It’s Time to Assist Street Youth

(c) Jamaica Observer

It’s rather worrying that whenever we talk about the young men working at the stop lights, it almost always is about “getting rid” of them through some kind of police intervention.

Seldom do we interrogate the circumstances that might have led to them taking up this kind of occupation. Have you ever considered what kind of social interventions could be implemented to improve their situation and control what seems to be the growing number of young men hustling at traffic lights across the country?

I am concerned about our tendency to hastily suggest the application of punitive measures to resolve the kind of issues that have come about because of our collective gross negligence as a people. I believe it is quite obvious that the negligence of parents and families to take care of and act in the best interest of children has contributed significantly to this issue.

The negligence of the State to provide care and places of safety for children who do not have a home and its incompetence to actually tackle poverty and other issues that specifically affected individuals living in poor communities has played an integral in this situation.


Earlier this week, I saw on Twitter that among the proposed new powers to be given to the police, per the June 13, 2017 version of the Police Service Act (Draft), is the “power to arrest without warrant with respect to aggressive begging, aggressive vending, loitering, and intimidation of individuals (to assist in curbing street crimes such as loader men at transport centres, windshield wipers, etc).”

I am aware that some of them are rude, aggressive, and even violent. I am aware that men and women have different experiences. I agree that something must be done, but our suggestions and efforts cannot be resigned in a punitive approach. Some of these young men grew up with us on the streets. They are evidence of successive governments’ failure to facilitate meaningful development for our fellow citizens, especially for those living in poor communities across the country.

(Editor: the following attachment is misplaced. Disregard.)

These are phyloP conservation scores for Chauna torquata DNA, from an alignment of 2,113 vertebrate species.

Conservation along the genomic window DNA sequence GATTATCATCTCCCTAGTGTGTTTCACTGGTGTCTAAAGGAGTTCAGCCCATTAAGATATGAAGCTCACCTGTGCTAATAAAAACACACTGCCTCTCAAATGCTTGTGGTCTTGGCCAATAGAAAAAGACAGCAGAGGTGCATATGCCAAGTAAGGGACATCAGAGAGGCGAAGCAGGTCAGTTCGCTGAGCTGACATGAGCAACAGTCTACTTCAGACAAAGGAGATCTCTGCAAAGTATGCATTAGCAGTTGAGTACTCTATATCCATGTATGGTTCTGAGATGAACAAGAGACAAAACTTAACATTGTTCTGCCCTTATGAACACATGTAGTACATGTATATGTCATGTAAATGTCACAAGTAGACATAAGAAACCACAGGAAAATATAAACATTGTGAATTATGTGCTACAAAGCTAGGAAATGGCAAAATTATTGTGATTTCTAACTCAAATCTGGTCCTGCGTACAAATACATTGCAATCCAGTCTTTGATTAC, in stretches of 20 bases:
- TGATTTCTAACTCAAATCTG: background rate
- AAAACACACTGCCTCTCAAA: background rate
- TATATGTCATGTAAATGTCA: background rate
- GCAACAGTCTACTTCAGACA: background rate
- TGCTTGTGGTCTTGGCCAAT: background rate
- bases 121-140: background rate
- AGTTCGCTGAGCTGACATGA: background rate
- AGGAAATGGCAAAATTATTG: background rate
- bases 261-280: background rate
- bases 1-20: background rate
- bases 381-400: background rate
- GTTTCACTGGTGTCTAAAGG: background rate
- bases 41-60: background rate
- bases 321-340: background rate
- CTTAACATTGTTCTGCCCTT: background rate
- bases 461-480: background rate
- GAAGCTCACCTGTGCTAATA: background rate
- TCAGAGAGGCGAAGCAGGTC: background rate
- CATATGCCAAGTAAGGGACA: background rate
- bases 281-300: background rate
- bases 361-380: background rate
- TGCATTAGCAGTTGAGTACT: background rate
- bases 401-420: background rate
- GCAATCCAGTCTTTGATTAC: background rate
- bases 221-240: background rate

Note, I am not saying they should not be held accountable for their actions, though it is rather uncanny that this group has been so named in a proposed legislation that speaks to the formulation of the police force when the police already have such powers to arrest people.

I have seen individuals bemoan that getting rid of them is the best strategy as efforts to assist them in the past have failed miserably. Apparently, the thing to do in this case is not to try again to see what lessons one would have learned from previous interventions. Instead, they should be removed.

Merely enrolling them into training programmes, especially if they do not align with their interests, dreams and aspirations (yes, they have those too like you and I!), robs them of their daily income and, if not linked directly to gainful employment, is quite frankly abusive and not helping.


A critical component to addressing this issue is the fact that it is often more profitable to work outside the formal sector and be your own boss. The many stories of workers, especially those earning low wages, which these young men are more than likely to, being abused routinely by their supervisors do very little to encourage people.

On top of this kind of abuse, they are paid low wages – denied overtime sometimes, forced to work in poor conditions and without the appropriate gear and tools, and have no job security. In these instances, they are sometimes unable to do anything about the situation and are forced to accept their subjugated positions because securing justice is expensive and an unrealistic ambition.

We must appreciate that any kind of ‘opportunity’ dangled at these youths will not solve the problem they face and motorists face. Training alone, no matter how exciting, will not help.

There are enough examples about how poorly designed initiatives to assist different groups of young people fail that we can learn from. It requires a multifaceted strategy that incorporates psycho-social initiatives as well to address the history of abuse they might have been exposed to or experienced in their home, in their community, on the streets and in other spaces. You will need to work on their trust issues and the way they know how best to survive.

It’s time we start paying attention to these critical issues and treat with them with alacrity early rather than allow them to fester. We absolutely cannot forget our humanity in dealing with these issues. Let’s end our insatiable desire to always be punitive in these circumstances and encourage the development of interventions that are thoroughly designed in collaboration with those who are to be assisted.

Published in the Jamaica Gleaner on December 17, 2017:

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